What's more, even after increasing wages and benefits for soldiers, it is becoming increasingly difficult to find young people ready to risk their skins in wars which more and more people see as a bad idea. Thus, the new orientation of US imperialist policy has nothing to do with any humanism on Obama's part. It is a necessity imposed on the American bourgeoisie. It simply expresses the fact that the USA has to choose its targets more carefully. And this choice has fallen on the war in Afghanistan and Pakistan. This means for the moment calming things down a bit with regard to Iran and Palestine. For the US it has become imperative to get control of the situation in Afghanistan if it is to reassert its influence in Pakistan. Pakistan is a really central piece in the game, with Iran to the west, the Caucasus, and thus Russia, to the north, and above all towards the east with India and China. The last country has been constantly stepping up its imperialist appetites. This is the choice the US has to make and it's what lies behind what Obama was saying in Cairo.
When Washington puts pressure on Israel
For decades Israel has been the most loyal ally of the US in the Middle East. The links between the bourgeoisies of the two countries are very strong and the Israeli army is totally supported by Washington. In the days of GW Bush, the Israelis had acquired very broad latitude in carrying out their imperialist policies. Tel Aviv and Washington were entirely on the same wavelength. But this is no longer the case. The US administration is now asking the Israeli bourgeoisie to bow to its demands, to the defence of its own interests. This has immediately led to rising tension between the two capitals. The differences between Netanyahu, the head of the Israeli government, and president Obama, are perfectly clear. However, faced with mounting US pressure, Netanyahu has had to modify his language somewhat. For the first time Netanyahu has talked about a "Palestinian state" even if this is combined with a demand that it be demilitarised and it rejects any idea of Jerusalem being divided up to be the capital of the new state. This indicates the strength of US pressure on Netanyahu. He has had to gain time and this is what he has done. But let's be clear: this will change nothing essential. This is evident when we remember that Netanyahu has demanded that a central component of any deal is that the Palestinians recognise Israel as a Jewish state. He made this a central precondition for opening peace talks, even when he knows that it is totally unacceptable for the Palestinian bourgeoisie.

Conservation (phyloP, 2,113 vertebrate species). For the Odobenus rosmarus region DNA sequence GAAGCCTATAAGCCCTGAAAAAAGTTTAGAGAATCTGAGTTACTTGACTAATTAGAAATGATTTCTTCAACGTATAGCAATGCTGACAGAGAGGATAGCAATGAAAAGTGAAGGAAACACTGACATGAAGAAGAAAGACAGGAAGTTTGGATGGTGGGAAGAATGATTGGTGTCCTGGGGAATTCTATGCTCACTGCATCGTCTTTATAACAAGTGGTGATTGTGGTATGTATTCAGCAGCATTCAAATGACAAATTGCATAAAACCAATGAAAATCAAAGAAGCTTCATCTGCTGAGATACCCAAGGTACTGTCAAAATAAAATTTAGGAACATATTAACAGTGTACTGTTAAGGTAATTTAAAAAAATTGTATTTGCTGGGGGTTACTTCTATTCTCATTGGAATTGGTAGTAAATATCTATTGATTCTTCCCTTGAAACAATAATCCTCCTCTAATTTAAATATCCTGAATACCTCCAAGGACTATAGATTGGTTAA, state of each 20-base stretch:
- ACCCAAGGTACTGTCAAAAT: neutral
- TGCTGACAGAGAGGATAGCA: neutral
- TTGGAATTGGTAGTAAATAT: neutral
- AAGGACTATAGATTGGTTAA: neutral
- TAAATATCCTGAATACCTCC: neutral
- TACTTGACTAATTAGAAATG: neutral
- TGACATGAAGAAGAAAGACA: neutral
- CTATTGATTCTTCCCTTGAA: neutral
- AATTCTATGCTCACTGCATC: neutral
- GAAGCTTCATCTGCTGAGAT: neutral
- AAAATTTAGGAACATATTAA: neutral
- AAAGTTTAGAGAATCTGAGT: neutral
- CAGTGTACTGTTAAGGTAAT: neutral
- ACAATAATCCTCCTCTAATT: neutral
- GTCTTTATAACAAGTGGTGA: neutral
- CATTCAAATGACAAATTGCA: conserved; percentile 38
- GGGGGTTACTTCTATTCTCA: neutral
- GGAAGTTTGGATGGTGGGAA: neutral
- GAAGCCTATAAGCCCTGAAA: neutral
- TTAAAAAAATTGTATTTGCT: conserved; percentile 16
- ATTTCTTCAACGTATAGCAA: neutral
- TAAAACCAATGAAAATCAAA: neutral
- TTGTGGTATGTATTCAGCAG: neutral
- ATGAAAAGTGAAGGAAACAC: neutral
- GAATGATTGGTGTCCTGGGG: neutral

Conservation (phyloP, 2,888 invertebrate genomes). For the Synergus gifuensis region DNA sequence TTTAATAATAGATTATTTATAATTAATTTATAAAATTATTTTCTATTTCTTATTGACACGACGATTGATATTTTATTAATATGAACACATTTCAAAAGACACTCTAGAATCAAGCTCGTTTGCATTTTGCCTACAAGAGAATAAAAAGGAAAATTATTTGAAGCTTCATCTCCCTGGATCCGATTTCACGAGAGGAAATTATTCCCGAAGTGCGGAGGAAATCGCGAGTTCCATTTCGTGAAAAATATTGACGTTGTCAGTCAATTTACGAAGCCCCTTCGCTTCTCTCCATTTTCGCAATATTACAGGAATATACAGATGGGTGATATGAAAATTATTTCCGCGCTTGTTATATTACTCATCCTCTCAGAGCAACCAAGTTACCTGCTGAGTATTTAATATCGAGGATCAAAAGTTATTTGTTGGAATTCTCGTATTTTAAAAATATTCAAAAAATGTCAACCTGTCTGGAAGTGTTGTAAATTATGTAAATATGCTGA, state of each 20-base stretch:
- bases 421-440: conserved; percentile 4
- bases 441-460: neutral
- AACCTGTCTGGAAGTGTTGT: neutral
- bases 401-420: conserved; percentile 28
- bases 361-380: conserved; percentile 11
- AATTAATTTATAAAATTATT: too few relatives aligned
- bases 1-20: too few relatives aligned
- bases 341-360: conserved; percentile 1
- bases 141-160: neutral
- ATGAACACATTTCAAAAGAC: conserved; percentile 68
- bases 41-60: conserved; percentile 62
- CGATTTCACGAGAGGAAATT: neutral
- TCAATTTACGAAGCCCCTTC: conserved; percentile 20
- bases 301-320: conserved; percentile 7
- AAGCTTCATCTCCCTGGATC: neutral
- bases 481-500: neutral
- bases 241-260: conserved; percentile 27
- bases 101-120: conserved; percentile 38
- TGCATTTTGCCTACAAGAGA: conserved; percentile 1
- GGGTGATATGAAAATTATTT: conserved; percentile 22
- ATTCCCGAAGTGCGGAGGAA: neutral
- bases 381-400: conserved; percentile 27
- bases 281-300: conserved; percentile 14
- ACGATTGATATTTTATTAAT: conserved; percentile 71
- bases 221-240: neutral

We are definitely going to see mounting tensions between the USA and Israel. And there's no guarantee that this new US policy won't push Israel's new ruling faction towards hurling itself into a more warlike policy.
Prime Minister Netanyahu sees the Iranian nuclear programme as an unbearable threat to Israel. The war of words between Iran's president Ahmadinejad and the Israeli government is a visible expression of the growing tensions between the two countries. And there's no certainty that recent events in Iran offer any assurance to the Israeli bourgeoisie. The Israeli state may be tempted to confront the Obama administration with a fait accompli based on violent military action against Iran.
Even if such a perspective doesn't come to be, the Israeli bourgeoisie cannot avoid reacting to US pressure. War and barbarism are still very much on the agenda in this region of the world.